Q&A: Measles and MMR

Child with measles

Measles can be a very serious disease - and children who have not been vaccinated are at risk.

What is measles?

Measles is a highly contagious infectious disease characterised by a high fever, a rash and generally feeling unwell.

The first symptoms include runny nose, sore eyes, a cough and fever.

Around the fourth day of the illness, a rash - flat red or brown blotches - may appear, usually starting on the forehead and spreading downwards.

There may also be diarrhoea, vomiting and abdominal pain.

While this may be the full extent of the illness in many, resolving itself within two weeks of the first symptoms, other complications may arise in about one in 15 cases.

These include a severe cough and breathing difficulties, ear infections, pneumonia and eye infections.

In a very small number of cases, inflammation of the brain (encephalitis) may follow. This is extremely dangerous, as 25% of those affected are left with brain damage.

The most severe complication of measles - occurring in only one in 100,000 cases - is a slowly-progressive brain disorder which does not normally show until some time after the original infection, causing seizures and even death.

Globally, measles is still one of the biggest childhood killers. The World Health Organization estimates there are 430 deaths from measles every day. It is thought that between one in 1,000 and one in 3,000 of those infected will die.

What is MMR?

MMR is a combined vaccine against measles, mumps and rubella, three common infectious diseases of childhood.

It was introduced in the UK in 1988 to replace single vaccines for each disease.

It is used in countries throughout the world, with millions of doses delivered each year.

The first MMR vaccine is given on the NHS as a single injection to babies as part of their routine vaccination schedule, usually within a month of their first birthday.

They will then have a second injection of the vaccine, known as the MMR booster, before starting school, usually between the ages of three and five.

The first gives about 95% protection against measles, while two doses gives 99-100% protection.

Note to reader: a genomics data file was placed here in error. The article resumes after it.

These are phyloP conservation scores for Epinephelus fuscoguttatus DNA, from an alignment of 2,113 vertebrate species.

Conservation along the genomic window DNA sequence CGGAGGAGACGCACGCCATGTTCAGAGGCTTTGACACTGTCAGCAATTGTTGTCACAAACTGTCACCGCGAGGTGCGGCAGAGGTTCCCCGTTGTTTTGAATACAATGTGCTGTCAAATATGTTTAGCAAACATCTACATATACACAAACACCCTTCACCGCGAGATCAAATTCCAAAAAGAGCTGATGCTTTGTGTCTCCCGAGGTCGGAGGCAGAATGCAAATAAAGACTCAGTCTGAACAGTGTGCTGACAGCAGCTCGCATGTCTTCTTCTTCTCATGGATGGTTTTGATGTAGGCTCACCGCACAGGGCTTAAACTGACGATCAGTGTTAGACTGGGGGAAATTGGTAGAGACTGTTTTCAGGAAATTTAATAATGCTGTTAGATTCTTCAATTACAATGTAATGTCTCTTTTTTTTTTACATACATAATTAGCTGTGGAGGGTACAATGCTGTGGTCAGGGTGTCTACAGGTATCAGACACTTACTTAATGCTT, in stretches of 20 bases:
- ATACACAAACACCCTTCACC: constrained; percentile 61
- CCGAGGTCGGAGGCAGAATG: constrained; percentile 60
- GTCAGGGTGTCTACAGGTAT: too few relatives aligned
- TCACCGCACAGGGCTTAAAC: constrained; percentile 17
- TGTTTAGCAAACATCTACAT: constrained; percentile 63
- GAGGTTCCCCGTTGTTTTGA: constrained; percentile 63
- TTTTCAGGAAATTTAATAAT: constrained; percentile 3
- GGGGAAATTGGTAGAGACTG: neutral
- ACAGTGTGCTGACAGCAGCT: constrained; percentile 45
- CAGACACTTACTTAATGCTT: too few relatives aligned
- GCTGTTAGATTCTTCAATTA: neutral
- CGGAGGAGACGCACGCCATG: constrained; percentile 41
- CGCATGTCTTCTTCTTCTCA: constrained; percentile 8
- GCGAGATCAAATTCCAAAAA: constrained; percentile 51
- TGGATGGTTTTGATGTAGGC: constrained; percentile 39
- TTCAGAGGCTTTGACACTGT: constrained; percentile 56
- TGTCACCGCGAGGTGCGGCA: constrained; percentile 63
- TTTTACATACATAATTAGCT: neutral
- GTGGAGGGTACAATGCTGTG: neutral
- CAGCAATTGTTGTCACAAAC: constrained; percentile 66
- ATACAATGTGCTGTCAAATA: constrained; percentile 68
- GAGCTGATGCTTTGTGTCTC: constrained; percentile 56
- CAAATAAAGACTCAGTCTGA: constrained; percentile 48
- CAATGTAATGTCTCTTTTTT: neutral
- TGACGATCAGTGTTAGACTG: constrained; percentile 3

Why were people worried about it?

In 1998, a study published in the respected journal The Lancet raised the possibility that the jab may be linked to autism and bowel disease.

The paper and the media furore that followed prompted many parents to decide against having their children vaccinated with the three-in-one jab.

Some opted to have their children vaccinated using single vaccines for each disease. However, others decided against having their children vaccinated against these diseases at all.

Mumps, measles and rubella are all serious diseases, particularly measles. Many doctors were concerned that a drop in vaccination levels could leave many children at risk.

What has been the long-term effect?

To ensure that all children in a community are protected from measles, 95% of them need to be fully vaccinated - this is known as herd immunity.

In the wake of the publicity surrounding the Lancet paper vaccination rates fell sharply.

At its lowest, in 2003/4, fewer than eight in ten children were vaccinated - but in some areas less than half of children received the jab.

Health experts believe there are more than one million schoolchildren in England alone who are not protected against the disease.

The gloomy predictions of experts have been borne out, with cases of measles increasing.

There were 2,016 confirmed cases of measles in England and Wales in 2012, the highest total for 18 years.

The current outbreak in Wales, in which more than 800 cases have been recorded, is the biggest single outbreak in the UK since the controversy.

Was there any reason to be worried?

No. No authoritative research has been published to back up claims that it may be linked to autism and bowel disease.

The Wakefield claims have been tested in over a dozen statistical studies carried out across large populations in different countries, and none found any evidence at all to suggest there was any link between the MMR jab and autism.

These studies included a 2004 investigation by a team from the UK Medical Research Council which compared the vaccination records of 1,294 children diagnosed with autism or related conditions with those of 4,469 children who had no such diagnosis.

Overall, 78% of the children with autism had received MMR. But 82% of the other children had also been given MMR.

A 2005 paper looked at autism rates among 31,426 children born in Japan. It found the incidence of autism actually increased after the MMR jab was withdrawn in the country in 1993.

One of the biggest studies of all - a 2002 paper examining the records of 537,303 children born in Denmark - also showed no link between MMR and autism.

What about the original study?

The Lancet, which published the controversial MMR paper in the first place, has since publicly announced it should never have printed it.

Dr Andrew Wakefield, the man behind the work, was subsequently struck off the medical register by the General Medical Council for serious professional misconduct.

A GMC panel found that Dr Wakefield had acted "dishonestly and irresponsibly" while carrying out his research.

Among the charges of which he was found guilty was paying children £5 for blood samples at his son's birthday party.

What about adults?

The MMR vaccine was introduced in 1988. Prior to that a licensed vaccine to prevent measles first became available in 1963, an improved measles vaccine in 1968.

Most adults born before 1970 in the UK are likely have had measles infection and therefore be immune.

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